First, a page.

A SUNSHINE Coast man learned the Silk Road leads to jail today after being sentenced for high-level drug offences including importing marketable quantities of border-controlled drugs.
Dylan Phillip Ford, of Coolum Beach, was street-level dealing to his friends, but ordered drugs on via the Silk Road internet site using his own name and address.
The drugs, predominately ecstasy, were found by Australian Customs and Border Control when they arrived in Australia.
Police then searched Ford's home, finding stockpiles of drugs, which he bought online using Bitcoin, and learned he was discussing the drugs on Facebook.
Ford sold the ecstasy for cash, using the money to pay bills and for weekend entertainment.
Brisbane Supreme Court heard Ford, who was aged 20 in 2013 when he started trafficking, had admitted guilt then retracted it, twice, before he finally pleaded guilty to the offences.
Ford told the court he felt "absolutely horrible about his actions”.
"At the time when I doing it, it just seemed easy, I was stupid, obviously I should not have done the things I did, it was easy and I got carried away with it,” he said.
"After getting caught with it all, I've taken every step I can to try to turn my life away from that and onto something else.”
Ford told the court he had started a pet food business and was studying to become a veterinary nurse.
"The last three years has been absolute hell,” he added, stating he had no one to blame but himself.
Ford told the court he wanted to prove to his father, his family and his friends he could be a better person and learn from his mistakes.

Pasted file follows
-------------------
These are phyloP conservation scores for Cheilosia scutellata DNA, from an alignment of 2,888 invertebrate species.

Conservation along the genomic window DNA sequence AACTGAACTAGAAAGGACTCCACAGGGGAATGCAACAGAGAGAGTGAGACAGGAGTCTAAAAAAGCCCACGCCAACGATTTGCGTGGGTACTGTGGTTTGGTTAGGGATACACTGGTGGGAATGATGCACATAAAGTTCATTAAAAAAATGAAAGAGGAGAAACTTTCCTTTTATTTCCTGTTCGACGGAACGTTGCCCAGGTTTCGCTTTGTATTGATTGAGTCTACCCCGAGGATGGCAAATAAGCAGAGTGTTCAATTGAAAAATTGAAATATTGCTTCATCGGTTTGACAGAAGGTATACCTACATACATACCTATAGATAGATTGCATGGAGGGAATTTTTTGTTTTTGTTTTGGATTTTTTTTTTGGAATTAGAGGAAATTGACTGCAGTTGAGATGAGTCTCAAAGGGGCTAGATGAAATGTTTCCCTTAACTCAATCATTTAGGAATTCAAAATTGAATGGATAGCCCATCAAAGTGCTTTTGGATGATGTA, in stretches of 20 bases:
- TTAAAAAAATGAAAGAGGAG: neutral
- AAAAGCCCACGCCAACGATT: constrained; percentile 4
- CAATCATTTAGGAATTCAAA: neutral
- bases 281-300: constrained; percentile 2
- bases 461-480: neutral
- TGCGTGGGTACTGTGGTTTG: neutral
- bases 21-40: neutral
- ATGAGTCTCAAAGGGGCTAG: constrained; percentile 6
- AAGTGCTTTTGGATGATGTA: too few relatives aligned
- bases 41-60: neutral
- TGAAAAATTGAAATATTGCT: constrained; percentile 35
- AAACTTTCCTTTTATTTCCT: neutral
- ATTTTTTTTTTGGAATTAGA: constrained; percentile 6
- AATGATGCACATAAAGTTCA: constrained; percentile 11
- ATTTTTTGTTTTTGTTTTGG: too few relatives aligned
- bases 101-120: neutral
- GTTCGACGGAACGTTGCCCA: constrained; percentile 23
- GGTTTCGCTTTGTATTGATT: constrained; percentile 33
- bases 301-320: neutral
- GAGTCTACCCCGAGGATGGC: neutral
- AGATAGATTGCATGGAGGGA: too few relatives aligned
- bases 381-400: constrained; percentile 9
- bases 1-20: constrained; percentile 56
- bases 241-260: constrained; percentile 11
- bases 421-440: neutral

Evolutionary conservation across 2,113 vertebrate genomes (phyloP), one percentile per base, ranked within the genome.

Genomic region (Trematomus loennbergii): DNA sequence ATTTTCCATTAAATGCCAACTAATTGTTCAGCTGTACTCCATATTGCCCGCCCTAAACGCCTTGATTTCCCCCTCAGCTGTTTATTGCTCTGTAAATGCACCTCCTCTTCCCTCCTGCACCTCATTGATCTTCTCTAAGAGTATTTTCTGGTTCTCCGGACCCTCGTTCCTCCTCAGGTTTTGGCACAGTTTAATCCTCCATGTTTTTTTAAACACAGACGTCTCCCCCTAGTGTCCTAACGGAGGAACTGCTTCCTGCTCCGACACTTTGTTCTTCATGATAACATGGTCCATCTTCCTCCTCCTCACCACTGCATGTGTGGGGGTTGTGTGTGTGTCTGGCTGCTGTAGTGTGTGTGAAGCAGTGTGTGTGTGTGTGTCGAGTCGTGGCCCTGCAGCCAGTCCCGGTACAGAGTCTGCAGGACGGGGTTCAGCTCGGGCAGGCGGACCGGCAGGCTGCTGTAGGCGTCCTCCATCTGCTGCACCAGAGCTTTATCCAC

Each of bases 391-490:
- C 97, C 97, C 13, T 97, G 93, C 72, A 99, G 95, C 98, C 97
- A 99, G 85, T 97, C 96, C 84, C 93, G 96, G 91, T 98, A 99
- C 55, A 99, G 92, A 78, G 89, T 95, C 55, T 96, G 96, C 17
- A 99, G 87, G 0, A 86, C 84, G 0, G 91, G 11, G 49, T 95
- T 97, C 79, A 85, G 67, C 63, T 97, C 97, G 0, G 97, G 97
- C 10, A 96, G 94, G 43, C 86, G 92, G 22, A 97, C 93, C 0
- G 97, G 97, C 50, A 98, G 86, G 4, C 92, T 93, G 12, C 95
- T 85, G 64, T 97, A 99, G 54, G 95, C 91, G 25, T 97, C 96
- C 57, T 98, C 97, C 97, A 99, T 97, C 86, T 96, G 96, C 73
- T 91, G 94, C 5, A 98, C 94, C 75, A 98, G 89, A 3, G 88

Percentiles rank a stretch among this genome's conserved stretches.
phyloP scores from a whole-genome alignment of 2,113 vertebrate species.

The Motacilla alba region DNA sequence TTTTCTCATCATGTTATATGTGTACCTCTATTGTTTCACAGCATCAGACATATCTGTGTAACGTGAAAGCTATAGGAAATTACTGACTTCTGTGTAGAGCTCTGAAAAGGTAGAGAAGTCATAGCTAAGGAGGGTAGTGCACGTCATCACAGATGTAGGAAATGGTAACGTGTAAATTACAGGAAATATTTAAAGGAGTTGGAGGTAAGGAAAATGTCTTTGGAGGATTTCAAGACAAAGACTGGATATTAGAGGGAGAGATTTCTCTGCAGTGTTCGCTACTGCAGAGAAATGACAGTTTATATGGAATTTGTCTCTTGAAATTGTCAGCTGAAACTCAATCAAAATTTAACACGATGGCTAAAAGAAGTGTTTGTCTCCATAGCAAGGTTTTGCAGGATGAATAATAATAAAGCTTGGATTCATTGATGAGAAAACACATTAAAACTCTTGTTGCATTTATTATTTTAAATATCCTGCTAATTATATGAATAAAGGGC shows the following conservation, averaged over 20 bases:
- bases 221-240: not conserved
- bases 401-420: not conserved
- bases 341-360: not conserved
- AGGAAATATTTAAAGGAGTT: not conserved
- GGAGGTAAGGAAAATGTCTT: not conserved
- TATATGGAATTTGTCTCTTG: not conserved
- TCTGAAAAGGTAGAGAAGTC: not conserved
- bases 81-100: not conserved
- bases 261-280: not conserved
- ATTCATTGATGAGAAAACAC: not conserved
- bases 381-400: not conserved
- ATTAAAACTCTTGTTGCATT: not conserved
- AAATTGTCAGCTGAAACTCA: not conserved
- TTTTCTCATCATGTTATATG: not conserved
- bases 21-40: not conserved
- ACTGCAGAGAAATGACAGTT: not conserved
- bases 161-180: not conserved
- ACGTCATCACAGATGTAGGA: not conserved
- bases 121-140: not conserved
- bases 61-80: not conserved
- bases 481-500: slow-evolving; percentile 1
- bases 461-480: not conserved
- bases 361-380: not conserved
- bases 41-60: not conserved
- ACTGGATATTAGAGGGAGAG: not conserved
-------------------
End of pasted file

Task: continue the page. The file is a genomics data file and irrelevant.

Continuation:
Justice David Boddice said while he was satisfied Ford was remorseful, it had taken Ford a long time to realise what he did was wrong, which had caused significant cost to the community.
"While you were young, and I accept you were very young because of your dysfunctional upbringing, a typical young male, with a attitude perhaps that you were bulletproof and nothing would happen to you that would cause you,” Justice Boddice said.
Justice Boddice said Ford in engaged in something more than trafficking drugs: "you engaged in the importation and the attempted importation of a number of occasions”.
He said by bringing those drugs into the country, other young people would use those drugs and the spiral would continue.
Justice Boddice sentenced Ford to five years jail for trafficking and said he must serve a significant period in custody, as "the need for general deterrence looms large in the current case”.
Ford will be eligible for parole on December 24, 2018.
- ARM NEWSDESK
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